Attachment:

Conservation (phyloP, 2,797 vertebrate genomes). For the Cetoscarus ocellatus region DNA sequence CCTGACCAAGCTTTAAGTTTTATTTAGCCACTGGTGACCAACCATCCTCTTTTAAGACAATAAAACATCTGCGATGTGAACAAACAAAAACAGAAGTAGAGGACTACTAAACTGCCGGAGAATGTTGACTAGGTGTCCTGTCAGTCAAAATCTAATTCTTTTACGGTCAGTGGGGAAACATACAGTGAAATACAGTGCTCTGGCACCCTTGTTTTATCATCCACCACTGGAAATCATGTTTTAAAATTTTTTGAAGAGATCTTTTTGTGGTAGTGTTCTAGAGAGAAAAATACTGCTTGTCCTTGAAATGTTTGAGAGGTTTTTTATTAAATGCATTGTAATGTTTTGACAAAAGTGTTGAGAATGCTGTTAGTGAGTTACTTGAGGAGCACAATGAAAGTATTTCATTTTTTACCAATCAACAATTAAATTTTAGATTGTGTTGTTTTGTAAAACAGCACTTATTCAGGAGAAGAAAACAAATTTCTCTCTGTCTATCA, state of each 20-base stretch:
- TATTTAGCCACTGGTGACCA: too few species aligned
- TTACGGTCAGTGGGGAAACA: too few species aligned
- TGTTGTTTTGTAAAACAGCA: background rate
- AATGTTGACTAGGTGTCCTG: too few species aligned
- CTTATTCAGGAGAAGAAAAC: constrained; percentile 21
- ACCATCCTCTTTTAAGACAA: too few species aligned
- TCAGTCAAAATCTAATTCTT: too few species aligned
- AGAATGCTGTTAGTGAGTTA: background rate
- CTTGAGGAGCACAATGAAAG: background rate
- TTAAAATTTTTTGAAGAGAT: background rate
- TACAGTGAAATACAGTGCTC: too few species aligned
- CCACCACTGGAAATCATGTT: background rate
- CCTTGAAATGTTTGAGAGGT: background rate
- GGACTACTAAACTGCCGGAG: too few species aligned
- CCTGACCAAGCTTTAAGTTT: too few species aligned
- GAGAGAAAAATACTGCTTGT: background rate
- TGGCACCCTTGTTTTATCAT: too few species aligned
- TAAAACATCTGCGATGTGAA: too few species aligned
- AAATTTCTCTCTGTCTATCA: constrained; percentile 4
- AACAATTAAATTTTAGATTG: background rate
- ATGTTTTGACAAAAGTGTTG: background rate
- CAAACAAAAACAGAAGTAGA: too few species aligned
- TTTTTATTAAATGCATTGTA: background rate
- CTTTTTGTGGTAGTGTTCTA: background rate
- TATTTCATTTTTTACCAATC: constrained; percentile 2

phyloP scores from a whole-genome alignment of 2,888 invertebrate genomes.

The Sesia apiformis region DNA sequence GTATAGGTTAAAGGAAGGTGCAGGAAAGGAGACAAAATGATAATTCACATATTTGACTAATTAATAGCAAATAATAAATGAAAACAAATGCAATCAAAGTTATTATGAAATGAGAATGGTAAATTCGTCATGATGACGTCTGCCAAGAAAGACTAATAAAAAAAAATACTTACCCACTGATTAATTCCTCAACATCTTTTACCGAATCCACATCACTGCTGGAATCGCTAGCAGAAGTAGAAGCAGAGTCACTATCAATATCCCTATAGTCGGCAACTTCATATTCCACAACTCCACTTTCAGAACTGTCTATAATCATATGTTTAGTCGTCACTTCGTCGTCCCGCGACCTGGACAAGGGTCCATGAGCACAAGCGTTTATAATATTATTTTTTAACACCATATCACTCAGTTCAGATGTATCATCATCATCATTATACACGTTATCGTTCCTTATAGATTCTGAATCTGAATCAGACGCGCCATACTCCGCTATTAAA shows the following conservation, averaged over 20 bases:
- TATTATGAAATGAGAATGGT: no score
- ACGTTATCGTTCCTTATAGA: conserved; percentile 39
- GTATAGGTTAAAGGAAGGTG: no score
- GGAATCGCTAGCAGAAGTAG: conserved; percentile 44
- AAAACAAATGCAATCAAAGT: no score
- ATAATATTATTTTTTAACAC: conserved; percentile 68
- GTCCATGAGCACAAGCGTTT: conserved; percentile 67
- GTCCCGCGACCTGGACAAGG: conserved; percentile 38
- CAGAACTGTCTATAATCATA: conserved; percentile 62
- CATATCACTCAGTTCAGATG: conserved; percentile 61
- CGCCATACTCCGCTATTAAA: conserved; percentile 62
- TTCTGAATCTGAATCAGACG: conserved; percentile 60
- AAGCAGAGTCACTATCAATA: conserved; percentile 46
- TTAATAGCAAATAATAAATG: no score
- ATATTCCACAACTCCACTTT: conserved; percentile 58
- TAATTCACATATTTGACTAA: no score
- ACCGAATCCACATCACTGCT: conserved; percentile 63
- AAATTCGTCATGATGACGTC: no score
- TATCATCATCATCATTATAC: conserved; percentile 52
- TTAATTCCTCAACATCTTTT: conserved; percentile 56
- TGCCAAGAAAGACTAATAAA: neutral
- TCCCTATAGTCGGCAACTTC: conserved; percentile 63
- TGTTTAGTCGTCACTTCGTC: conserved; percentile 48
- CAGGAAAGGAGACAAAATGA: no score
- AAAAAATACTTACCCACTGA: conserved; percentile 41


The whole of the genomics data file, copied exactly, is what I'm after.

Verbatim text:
Conservation (phyloP, 2,797 vertebrate genomes). For the Cetoscarus ocellatus region DNA sequence CCTGACCAAGCTTTAAGTTTTATTTAGCCACTGGTGACCAACCATCCTCTTTTAAGACAATAAAACATCTGCGATGTGAACAAACAAAAACAGAAGTAGAGGACTACTAAACTGCCGGAGAATGTTGACTAGGTGTCCTGTCAGTCAAAATCTAATTCTTTTACGGTCAGTGGGGAAACATACAGTGAAATACAGTGCTCTGGCACCCTTGTTTTATCATCCACCACTGGAAATCATGTTTTAAAATTTTTTGAAGAGATCTTTTTGTGGTAGTGTTCTAGAGAGAAAAATACTGCTTGTCCTTGAAATGTTTGAGAGGTTTTTTATTAAATGCATTGTAATGTTTTGACAAAAGTGTTGAGAATGCTGTTAGTGAGTTACTTGAGGAGCACAATGAAAGTATTTCATTTTTTACCAATCAACAATTAAATTTTAGATTGTGTTGTTTTGTAAAACAGCACTTATTCAGGAGAAGAAAACAAATTTCTCTCTGTCTATCA, state of each 20-base stretch:
- TATTTAGCCACTGGTGACCA: too few species aligned
- TTACGGTCAGTGGGGAAACA: too few species aligned
- TGTTGTTTTGTAAAACAGCA: background rate
- AATGTTGACTAGGTGTCCTG: too few species aligned
- CTTATTCAGGAGAAGAAAAC: constrained; percentile 21
- ACCATCCTCTTTTAAGACAA: too few species aligned
- TCAGTCAAAATCTAATTCTT: too few species aligned
- AGAATGCTGTTAGTGAGTTA: background rate
- CTTGAGGAGCACAATGAAAG: background rate
- TTAAAATTTTTTGAAGAGAT: background rate
- TACAGTGAAATACAGTGCTC: too few species aligned
- CCACCACTGGAAATCATGTT: background rate
- CCTTGAAATGTTTGAGAGGT: background rate
- GGACTACTAAACTGCCGGAG: too few species aligned
- CCTGACCAAGCTTTAAGTTT: too few species aligned
- GAGAGAAAAATACTGCTTGT: background rate
- TGGCACCCTTGTTTTATCAT: too few species aligned
- TAAAACATCTGCGATGTGAA: too few species aligned
- AAATTTCTCTCTGTCTATCA: constrained; percentile 4
- AACAATTAAATTTTAGATTG: background rate
- ATGTTTTGACAAAAGTGTTG: background rate
- CAAACAAAAACAGAAGTAGA: too few species aligned
- TTTTTATTAAATGCATTGTA: background rate
- CTTTTTGTGGTAGTGTTCTA: background rate
- TATTTCATTTTTTACCAATC: constrained; percentile 2

phyloP scores from a whole-genome alignment of 2,888 invertebrate genomes.

The Sesia apiformis region DNA sequence GTATAGGTTAAAGGAAGGTGCAGGAAAGGAGACAAAATGATAATTCACATATTTGACTAATTAATAGCAAATAATAAATGAAAACAAATGCAATCAAAGTTATTATGAAATGAGAATGGTAAATTCGTCATGATGACGTCTGCCAAGAAAGACTAATAAAAAAAAATACTTACCCACTGATTAATTCCTCAACATCTTTTACCGAATCCACATCACTGCTGGAATCGCTAGCAGAAGTAGAAGCAGAGTCACTATCAATATCCCTATAGTCGGCAACTTCATATTCCACAACTCCACTTTCAGAACTGTCTATAATCATATGTTTAGTCGTCACTTCGTCGTCCCGCGACCTGGACAAGGGTCCATGAGCACAAGCGTTTATAATATTATTTTTTAACACCATATCACTCAGTTCAGATGTATCATCATCATCATTATACACGTTATCGTTCCTTATAGATTCTGAATCTGAATCAGACGCGCCATACTCCGCTATTAAA shows the following conservation, averaged over 20 bases:
- TATTATGAAATGAGAATGGT: no score
- ACGTTATCGTTCCTTATAGA: conserved; percentile 39
- GTATAGGTTAAAGGAAGGTG: no score
- GGAATCGCTAGCAGAAGTAG: conserved; percentile 44
- AAAACAAATGCAATCAAAGT: no score
- ATAATATTATTTTTTAACAC: conserved; percentile 68
- GTCCATGAGCACAAGCGTTT: conserved; percentile 67
- GTCCCGCGACCTGGACAAGG: conserved; percentile 38
- CAGAACTGTCTATAATCATA: conserved; percentile 62
- CATATCACTCAGTTCAGATG: conserved; percentile 61
- CGCCATACTCCGCTATTAAA: conserved; percentile 62
- TTCTGAATCTGAATCAGACG: conserved; percentile 60
- AAGCAGAGTCACTATCAATA: conserved; percentile 46
- TTAATAGCAAATAATAAATG: no score
- ATATTCCACAACTCCACTTT: conserved; percentile 58
- TAATTCACATATTTGACTAA: no score
- ACCGAATCCACATCACTGCT: conserved; percentile 63
- AAATTCGTCATGATGACGTC: no score
- TATCATCATCATCATTATAC: conserved; percentile 52
- TTAATTCCTCAACATCTTTT: conserved; percentile 56
- TGCCAAGAAAGACTAATAAA: neutral
- TCCCTATAGTCGGCAACTTC: conserved; percentile 63
- TGTTTAGTCGTCACTTCGTC: conserved; percentile 48
- CAGGAAAGGAGACAAAATGA: no score
- AAAAAATACTTACCCACTGA: conserved; percentile 41